Old and busted: Trust but verify! New hotness: Ask me no questions, I will tell no lies … The Washington Free Beacon’s Adam Kredo discovers that the new nuclear-weapons deal with Iran has a brilliant new innovation in compliance — inspectors cannot report in detail about violations of the agreement.

No, really:

The head of the international community’s nuclear watchdog organization disclosed Monday that certain agreements reached under the Iran nuclear deal limit inspectors from publicly reporting on potential violations by the Islamic Republic.

Yukiya Amano, chief of the International Atomic Energy Agency, or IAEA, which is responsible for ensuring Iran complies with the agreement, told reporters that his agency is no longer permitted to release details about Iran’s nuclear program and compliance with the deal.

Amano’s remarks come on the heels of a February IAEA oversight report that omitted many details and figures related to Iran’s nuclear program. The report sparked questions from outside nuclear experts and accusations from critics that the IAEA was not being transparent with its findings.

Amano disclosed in response to questions from reporters that the last report was intentionally vague because the nuclear agreement prohibits the IAEA from publishing critical data about Iran’s program that had been disclosed by the agency in the past.

In other words, compliance reporting will go something like this:

IAEA: We found violations by Iran in the agreement.

UN: What are they doing?

IAEA: We can’t tell you that.

UN: Where are they conducting these violations?

IAEA: Yeah, we can’t tell you that either. 

UN: Well … what can you tell us?

IAEA: That we found violations by Iran in the agreement.

Kredo reminds readers that the Obama administration promised that the agreement would enhance the transparency of Iranian nuclear efforts. In fact, Obama sold transparency and compliance oversight as the two big wins for US and UN from the deal in his July 14th speech:

Today, because America negotiated from a position of strength and principle, we have stopped the spread of nuclear weapons in this region. Because of this deal, the international community will be able to verify that the Islamic Republic of Iran will not develop a nuclear weapon.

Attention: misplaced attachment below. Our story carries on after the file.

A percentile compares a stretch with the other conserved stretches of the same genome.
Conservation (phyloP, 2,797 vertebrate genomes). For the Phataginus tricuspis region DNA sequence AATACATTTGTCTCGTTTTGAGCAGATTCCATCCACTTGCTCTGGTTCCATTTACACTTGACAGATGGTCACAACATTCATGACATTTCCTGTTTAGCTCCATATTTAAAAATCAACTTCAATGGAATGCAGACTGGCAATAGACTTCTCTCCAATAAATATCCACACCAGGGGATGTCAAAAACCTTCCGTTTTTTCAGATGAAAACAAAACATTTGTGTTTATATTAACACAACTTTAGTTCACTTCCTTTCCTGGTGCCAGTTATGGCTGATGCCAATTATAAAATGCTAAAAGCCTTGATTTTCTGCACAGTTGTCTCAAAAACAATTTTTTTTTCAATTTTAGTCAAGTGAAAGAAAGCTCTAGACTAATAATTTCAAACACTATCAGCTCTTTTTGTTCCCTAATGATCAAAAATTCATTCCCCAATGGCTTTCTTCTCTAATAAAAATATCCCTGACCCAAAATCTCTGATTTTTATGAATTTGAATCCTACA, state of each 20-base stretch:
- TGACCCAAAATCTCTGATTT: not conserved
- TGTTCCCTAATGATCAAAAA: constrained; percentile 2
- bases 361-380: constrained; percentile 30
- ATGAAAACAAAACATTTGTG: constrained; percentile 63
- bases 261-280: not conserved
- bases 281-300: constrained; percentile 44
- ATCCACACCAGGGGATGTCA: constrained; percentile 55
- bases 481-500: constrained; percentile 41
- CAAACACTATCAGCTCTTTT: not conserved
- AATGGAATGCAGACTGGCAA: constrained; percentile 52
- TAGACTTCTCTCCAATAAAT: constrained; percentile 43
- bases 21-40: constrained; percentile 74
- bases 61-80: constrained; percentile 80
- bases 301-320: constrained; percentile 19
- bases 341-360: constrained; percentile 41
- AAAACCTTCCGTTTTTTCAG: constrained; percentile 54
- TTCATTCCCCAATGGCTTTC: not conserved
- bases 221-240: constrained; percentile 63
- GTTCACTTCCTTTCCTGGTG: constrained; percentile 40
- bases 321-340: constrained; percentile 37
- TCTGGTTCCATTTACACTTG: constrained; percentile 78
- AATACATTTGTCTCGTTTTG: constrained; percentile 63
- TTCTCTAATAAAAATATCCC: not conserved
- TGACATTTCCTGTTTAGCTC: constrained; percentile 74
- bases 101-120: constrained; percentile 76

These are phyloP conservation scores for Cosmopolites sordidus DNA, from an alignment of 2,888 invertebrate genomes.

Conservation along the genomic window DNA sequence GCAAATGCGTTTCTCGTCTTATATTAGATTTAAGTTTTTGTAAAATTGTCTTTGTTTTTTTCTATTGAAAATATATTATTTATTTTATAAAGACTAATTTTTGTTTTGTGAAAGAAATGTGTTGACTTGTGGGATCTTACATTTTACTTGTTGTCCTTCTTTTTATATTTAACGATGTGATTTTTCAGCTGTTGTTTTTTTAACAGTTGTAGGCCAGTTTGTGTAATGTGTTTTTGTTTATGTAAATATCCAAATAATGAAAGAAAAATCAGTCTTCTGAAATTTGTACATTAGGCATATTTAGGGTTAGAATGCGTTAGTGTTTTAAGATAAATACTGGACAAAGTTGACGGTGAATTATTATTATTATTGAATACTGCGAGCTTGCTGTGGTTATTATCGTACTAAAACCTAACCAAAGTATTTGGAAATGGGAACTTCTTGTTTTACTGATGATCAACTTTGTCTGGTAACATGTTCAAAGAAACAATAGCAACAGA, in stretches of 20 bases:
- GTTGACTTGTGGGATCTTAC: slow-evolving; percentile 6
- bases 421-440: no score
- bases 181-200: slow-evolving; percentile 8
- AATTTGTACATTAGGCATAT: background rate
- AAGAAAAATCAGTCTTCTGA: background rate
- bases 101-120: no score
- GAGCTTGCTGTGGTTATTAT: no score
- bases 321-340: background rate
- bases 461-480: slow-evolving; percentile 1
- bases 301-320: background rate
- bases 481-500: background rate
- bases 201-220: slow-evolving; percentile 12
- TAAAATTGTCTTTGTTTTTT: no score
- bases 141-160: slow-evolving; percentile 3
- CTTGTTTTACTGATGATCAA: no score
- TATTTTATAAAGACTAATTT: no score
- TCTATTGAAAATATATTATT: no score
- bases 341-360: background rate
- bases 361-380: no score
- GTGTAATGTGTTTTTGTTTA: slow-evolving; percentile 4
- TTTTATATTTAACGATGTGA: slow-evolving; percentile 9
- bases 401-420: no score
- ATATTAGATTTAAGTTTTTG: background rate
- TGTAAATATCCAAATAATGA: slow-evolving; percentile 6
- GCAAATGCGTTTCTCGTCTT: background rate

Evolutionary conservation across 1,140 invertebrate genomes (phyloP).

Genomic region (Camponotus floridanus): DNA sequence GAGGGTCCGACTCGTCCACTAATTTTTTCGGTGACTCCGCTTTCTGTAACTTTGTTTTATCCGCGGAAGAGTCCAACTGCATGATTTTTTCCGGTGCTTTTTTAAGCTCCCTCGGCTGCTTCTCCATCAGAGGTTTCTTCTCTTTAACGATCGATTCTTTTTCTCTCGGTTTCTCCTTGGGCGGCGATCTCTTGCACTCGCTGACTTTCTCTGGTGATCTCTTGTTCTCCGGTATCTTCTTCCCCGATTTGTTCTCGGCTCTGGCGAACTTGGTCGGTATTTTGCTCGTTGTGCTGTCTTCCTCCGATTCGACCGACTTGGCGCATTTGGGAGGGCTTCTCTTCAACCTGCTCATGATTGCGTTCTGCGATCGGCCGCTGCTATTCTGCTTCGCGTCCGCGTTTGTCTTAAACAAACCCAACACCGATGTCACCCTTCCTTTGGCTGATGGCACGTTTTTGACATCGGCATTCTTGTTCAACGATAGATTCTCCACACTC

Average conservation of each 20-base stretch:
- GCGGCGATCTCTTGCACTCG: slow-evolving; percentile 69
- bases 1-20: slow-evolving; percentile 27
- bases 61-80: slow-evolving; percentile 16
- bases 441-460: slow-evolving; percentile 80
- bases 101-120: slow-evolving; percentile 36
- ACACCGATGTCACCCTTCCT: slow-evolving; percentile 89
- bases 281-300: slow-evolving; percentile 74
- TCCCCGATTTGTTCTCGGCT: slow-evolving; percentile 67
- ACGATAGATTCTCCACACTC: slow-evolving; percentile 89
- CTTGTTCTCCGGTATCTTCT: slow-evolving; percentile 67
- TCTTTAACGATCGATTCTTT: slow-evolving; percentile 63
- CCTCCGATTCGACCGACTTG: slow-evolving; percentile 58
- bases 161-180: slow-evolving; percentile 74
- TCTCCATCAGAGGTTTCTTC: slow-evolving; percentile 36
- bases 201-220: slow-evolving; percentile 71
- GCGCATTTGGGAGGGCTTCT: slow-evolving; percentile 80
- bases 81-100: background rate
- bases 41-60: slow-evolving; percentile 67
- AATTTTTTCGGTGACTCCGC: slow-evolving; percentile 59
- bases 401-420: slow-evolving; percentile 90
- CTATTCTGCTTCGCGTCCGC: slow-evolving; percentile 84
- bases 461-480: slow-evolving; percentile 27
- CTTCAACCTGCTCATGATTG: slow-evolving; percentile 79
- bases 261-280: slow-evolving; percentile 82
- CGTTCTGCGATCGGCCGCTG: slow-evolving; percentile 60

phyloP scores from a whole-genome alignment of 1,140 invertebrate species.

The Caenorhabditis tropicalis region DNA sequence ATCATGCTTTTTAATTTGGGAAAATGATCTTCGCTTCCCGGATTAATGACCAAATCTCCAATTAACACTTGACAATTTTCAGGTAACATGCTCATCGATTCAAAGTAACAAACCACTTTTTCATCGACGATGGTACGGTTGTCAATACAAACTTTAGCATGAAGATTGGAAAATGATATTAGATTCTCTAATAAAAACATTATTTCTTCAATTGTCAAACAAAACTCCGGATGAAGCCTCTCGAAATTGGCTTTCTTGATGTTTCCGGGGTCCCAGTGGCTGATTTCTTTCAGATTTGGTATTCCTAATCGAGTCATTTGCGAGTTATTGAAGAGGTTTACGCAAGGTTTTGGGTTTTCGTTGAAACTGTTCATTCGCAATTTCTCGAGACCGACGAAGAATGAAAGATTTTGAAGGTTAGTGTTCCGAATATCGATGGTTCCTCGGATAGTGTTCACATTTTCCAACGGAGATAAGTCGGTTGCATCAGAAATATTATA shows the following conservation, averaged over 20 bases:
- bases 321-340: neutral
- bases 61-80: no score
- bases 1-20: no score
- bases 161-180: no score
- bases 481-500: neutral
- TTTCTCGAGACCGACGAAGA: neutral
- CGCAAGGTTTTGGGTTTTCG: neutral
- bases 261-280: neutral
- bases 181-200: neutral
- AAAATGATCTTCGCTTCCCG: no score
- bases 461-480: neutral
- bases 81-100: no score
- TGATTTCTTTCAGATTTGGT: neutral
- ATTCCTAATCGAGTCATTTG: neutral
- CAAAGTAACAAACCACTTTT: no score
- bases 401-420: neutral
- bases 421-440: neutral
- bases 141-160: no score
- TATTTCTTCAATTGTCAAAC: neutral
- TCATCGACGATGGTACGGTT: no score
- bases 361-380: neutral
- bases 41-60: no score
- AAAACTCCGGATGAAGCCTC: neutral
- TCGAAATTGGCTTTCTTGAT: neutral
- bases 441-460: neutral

This deal meets every single one of the bottom lines that we established when we achieved a framework earlier this spring. Every pathway to a nuclear weapon is cut off. And the inspection and transparency regime necessary to verify that objective will be put in place.

Events have proven all of those claims entirely false. According to the IAEA, the P5+1 (or EU3+3,  or whatever negotiating configuration one prefers) ended up agreeing to allow Iran to impose even more opacity in the process, leaving everyone but the Iranians in the dark on their efforts, will giving the Iranians a massive infusion of capital to use in this new “verification” process. Gee, I wonder what they’ll do with all of that cash and opacity now?

Just remember, though … this is smart power. Not for the first time, this deal recalls this classic Adult Swim video. The only question is whether we have reached the clown-shoe level in American diplomacy, and the only answer to that question is I certainly hope so.

Update: The headline has changed from “violations” to “violation details” for better precision.